I hate that saying, old and savage, "It's nothing but a woman drowning." That's much, I say. What grief more keen should have edge Than loss of her, of all our joys the crowning? Thus much suggests the fable I am borrowing.
A lion, mourning, in his age, the wane Of might once dreaded through his wild domain, Was mocked, at last, on his throne, By subjects of his own, Strong through his weakness grown.
By gone a thousand years of war, The wearers of the fleece And wolves at last made peace; Which both appeared the better for;
A fox, almost with hunger dying, Some grapes on a trellis spying, To all appearance ripe, clad in Their tempting russet skin, Most gladly would have eat them;
The wolves are prone to play the glutton. One, at a certain feast, it's said, So stuffed himself with lamb and mutton, He seemed but little short of dead. Deep in his throat a bone stuck fast.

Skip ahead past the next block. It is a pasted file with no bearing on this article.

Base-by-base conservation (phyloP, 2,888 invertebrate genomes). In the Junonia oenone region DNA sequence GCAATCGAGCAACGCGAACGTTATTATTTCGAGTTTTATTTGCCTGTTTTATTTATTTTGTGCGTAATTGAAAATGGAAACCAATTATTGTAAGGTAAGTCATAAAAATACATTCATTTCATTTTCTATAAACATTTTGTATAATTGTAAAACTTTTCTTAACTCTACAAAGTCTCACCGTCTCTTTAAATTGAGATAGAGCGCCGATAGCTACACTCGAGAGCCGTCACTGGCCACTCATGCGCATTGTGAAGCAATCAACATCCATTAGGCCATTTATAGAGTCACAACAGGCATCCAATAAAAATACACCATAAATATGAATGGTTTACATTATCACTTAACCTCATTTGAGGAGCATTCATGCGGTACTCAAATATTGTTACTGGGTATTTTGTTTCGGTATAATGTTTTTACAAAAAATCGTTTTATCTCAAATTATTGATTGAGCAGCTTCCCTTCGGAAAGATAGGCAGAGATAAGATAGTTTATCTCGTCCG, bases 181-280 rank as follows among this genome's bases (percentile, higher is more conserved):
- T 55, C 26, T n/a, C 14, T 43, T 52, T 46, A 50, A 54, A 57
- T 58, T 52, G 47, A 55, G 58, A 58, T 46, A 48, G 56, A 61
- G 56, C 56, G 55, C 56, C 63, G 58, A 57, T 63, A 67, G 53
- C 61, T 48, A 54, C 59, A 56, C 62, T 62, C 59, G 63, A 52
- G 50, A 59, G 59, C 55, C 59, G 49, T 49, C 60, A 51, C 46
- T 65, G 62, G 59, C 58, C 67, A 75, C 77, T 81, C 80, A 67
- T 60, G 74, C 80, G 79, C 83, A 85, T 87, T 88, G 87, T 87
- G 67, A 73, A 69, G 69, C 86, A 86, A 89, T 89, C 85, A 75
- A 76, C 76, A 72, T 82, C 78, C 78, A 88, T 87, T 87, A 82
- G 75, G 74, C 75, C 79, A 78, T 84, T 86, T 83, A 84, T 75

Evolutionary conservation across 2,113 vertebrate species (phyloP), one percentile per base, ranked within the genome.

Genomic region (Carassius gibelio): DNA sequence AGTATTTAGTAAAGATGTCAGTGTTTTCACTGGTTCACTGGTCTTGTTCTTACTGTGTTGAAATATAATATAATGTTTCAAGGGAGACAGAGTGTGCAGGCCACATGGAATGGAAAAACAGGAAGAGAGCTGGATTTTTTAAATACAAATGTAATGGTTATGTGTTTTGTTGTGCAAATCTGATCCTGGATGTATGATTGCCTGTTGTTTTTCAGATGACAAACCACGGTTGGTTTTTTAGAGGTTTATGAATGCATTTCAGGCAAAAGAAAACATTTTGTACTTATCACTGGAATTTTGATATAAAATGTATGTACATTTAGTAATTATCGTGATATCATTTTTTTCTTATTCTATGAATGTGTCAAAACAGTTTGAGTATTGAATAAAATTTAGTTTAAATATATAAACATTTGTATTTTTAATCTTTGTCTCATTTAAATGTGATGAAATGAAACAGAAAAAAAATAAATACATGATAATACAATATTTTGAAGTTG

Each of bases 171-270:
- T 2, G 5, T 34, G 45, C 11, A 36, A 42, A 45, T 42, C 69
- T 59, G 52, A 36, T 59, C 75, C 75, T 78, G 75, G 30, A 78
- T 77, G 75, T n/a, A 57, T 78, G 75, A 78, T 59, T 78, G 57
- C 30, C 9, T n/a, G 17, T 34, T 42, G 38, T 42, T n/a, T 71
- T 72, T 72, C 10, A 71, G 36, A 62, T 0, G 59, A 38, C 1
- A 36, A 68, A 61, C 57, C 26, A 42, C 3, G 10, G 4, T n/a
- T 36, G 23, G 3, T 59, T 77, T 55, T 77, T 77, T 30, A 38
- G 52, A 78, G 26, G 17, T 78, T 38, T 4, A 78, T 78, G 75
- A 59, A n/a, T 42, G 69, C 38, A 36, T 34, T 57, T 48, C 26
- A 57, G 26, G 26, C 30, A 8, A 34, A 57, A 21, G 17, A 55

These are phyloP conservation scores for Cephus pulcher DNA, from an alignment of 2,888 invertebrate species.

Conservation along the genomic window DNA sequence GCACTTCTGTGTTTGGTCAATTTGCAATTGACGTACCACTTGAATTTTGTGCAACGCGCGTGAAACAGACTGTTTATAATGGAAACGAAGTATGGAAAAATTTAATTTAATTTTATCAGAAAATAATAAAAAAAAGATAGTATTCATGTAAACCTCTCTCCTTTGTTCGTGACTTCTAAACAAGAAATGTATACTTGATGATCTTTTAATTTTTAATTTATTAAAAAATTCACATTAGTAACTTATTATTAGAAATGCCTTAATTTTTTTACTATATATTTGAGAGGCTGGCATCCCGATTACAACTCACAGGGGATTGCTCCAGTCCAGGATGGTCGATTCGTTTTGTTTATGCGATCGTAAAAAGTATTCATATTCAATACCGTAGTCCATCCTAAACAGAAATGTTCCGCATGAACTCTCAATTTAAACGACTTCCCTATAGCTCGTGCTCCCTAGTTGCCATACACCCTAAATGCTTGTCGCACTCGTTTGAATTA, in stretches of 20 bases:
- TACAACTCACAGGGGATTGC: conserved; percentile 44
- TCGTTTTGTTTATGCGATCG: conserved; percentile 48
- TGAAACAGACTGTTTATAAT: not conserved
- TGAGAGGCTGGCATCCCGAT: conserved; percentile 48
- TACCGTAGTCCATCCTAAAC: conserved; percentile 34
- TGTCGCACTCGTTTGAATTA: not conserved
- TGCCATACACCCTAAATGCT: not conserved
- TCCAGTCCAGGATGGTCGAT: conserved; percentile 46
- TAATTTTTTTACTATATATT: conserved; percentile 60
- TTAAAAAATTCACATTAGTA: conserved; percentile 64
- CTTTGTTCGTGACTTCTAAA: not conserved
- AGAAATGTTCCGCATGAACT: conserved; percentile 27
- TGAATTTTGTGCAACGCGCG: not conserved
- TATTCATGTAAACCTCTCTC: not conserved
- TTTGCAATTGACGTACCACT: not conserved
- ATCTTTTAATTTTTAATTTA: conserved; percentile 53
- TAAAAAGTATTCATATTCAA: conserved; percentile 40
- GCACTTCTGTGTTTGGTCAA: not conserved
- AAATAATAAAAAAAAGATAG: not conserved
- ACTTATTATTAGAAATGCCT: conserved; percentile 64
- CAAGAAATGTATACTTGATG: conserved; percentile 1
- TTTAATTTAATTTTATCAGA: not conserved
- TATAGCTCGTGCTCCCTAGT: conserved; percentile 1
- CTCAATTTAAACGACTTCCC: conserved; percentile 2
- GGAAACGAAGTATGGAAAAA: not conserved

When Nature angrily turned out Those plagues, the spider and the gout,— "Do you see," said she, "those huts so meanly built, These palaces so grand and richly gilt? By mutual agreement fix Your choice of dwellings; or if not,
Each has his fault, to which he clings In spite of shame or fear. This apophthegm a story brings, To make its truth more clear.
A certain hollow tree Was tenanted by three. An eagle held a lofty bough, The hollow root a wild wood sow,